All British Adults Should Have First COVID-19 Shot by July 31: Government

In COVID-19, Latest News
by Healthday

Announcement made as government prepares a ‘cautious’ reopening plan

MONDAY, Feb. 22, 2021 (HealthDay News) — Every adult in Britain should get a first COVID-19 vaccination by the end of July, instead of the previous target of September, the British government said Sunday. It also said everyone aged 50 years and older and people with underlying health conditions should get the first of their two shots by April 15, instead of the previous goal of May 1, CBS News reported.

The early success of Britain’s vaccination effort is welcome news for a country that has had more than 120,000 coronavirus deaths, the highest toll in Europe. More than 17.5 million people, a third of U.K. adults, have had at least one vaccine shot since inoculations began on Dec. 8, CBS News reported.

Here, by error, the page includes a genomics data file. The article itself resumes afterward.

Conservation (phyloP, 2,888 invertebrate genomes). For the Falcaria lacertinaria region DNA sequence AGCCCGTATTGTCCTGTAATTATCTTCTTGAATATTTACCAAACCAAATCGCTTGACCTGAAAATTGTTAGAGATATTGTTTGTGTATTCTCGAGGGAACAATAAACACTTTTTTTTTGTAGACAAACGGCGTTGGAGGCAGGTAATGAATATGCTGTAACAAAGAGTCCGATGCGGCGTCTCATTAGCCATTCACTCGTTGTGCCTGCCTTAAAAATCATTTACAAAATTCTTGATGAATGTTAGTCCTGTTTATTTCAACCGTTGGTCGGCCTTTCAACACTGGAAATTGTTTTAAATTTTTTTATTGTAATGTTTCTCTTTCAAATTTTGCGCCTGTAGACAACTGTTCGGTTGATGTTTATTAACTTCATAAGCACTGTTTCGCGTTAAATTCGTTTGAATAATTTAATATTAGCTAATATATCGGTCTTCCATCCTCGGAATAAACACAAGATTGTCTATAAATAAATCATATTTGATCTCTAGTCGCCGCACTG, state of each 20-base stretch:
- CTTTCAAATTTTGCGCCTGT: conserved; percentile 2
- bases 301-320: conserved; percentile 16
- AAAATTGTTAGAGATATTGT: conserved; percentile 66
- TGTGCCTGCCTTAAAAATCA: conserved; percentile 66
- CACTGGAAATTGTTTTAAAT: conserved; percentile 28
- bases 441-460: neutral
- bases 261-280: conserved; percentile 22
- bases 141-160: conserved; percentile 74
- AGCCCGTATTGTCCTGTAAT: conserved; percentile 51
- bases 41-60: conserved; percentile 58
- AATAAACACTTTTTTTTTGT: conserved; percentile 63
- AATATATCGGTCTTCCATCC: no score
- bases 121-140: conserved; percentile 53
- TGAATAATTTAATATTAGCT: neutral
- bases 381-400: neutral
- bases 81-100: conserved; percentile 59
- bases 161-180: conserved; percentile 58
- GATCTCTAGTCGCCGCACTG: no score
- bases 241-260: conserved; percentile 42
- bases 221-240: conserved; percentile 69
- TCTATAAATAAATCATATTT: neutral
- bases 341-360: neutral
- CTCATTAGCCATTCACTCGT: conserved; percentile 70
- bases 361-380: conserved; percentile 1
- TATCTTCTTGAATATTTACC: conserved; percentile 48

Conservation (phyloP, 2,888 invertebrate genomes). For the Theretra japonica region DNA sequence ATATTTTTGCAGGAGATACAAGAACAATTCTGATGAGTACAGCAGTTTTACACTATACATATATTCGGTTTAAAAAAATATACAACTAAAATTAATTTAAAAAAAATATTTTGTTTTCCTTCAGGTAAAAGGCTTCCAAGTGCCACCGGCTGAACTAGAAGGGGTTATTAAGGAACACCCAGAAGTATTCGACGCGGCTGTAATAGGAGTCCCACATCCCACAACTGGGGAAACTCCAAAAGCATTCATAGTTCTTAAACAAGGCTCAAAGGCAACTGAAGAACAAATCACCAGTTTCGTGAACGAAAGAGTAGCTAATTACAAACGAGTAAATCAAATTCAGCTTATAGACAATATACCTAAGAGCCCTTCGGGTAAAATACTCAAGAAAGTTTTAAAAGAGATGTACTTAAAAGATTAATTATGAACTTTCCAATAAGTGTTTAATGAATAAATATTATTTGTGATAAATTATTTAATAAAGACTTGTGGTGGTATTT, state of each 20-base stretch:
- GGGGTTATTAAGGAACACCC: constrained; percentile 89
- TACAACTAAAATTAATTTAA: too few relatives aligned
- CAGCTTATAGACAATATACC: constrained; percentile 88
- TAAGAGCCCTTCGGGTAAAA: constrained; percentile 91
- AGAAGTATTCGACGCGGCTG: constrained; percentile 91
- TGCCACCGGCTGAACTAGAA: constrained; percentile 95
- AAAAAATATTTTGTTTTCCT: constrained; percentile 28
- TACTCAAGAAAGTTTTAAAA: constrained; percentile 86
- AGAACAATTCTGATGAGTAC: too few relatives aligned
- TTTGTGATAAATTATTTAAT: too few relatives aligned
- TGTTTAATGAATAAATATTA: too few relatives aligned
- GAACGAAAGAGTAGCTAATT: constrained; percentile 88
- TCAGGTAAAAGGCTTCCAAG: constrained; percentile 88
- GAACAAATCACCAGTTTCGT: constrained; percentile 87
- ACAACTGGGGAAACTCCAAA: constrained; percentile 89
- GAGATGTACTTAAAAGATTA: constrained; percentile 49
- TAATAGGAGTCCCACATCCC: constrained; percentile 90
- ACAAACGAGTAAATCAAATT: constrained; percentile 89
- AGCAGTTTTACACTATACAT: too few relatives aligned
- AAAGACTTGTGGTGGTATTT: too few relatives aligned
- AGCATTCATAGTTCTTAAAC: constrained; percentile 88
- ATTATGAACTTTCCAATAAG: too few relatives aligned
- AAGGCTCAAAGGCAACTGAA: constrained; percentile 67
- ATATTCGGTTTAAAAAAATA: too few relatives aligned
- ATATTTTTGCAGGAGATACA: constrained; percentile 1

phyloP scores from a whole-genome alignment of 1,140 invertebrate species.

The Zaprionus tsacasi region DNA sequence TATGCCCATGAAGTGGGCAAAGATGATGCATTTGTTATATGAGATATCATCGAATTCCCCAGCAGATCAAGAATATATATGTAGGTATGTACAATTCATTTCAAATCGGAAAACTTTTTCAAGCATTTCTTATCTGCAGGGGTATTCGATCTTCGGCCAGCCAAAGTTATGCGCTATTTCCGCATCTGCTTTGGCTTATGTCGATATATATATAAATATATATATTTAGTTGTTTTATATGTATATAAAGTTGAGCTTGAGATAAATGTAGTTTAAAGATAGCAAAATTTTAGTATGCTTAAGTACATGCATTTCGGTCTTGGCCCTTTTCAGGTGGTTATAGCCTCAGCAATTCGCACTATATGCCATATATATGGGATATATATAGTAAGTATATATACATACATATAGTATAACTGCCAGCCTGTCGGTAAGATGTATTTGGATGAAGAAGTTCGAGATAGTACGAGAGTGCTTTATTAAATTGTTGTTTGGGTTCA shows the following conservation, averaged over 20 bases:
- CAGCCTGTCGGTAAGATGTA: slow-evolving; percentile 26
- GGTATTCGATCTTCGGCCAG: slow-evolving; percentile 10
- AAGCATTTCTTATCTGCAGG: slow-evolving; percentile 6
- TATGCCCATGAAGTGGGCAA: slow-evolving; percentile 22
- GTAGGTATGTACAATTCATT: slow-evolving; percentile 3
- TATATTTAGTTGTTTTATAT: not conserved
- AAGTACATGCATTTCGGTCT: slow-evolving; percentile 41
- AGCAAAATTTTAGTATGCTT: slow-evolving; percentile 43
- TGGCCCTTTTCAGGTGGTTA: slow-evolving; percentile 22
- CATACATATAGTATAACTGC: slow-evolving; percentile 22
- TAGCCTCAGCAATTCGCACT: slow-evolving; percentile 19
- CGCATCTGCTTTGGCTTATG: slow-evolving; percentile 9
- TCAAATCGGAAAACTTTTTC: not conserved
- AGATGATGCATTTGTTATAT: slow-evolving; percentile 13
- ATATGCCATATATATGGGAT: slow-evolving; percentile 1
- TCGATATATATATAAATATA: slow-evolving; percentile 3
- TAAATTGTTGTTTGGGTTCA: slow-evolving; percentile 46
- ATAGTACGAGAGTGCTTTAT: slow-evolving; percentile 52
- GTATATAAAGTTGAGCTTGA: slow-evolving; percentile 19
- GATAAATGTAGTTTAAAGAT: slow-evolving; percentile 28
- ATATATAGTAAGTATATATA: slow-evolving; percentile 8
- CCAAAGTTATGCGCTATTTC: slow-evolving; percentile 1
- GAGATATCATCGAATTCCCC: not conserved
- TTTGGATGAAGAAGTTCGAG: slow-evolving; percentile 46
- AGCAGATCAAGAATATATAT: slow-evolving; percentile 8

Britain is delaying giving second doses until 12 weeks after the first, rather than three to four weeks, to give more people partial protection quickly. The approach has been criticized in some countries — and by Pfizer, which says it does not have any data to support the interval — but it is backed by the U.K. government’s scientific advisers. The announcements were made as the government prepares a “cautious” reopening plan that will be outlined in Parliament on Monday.

As of March 8, many children will return to school and nursing home residents will be able to have one visitor. However, it is unlikely that nonessential shopping and outdoor socializing will be given the green light before April, CBS News reported.

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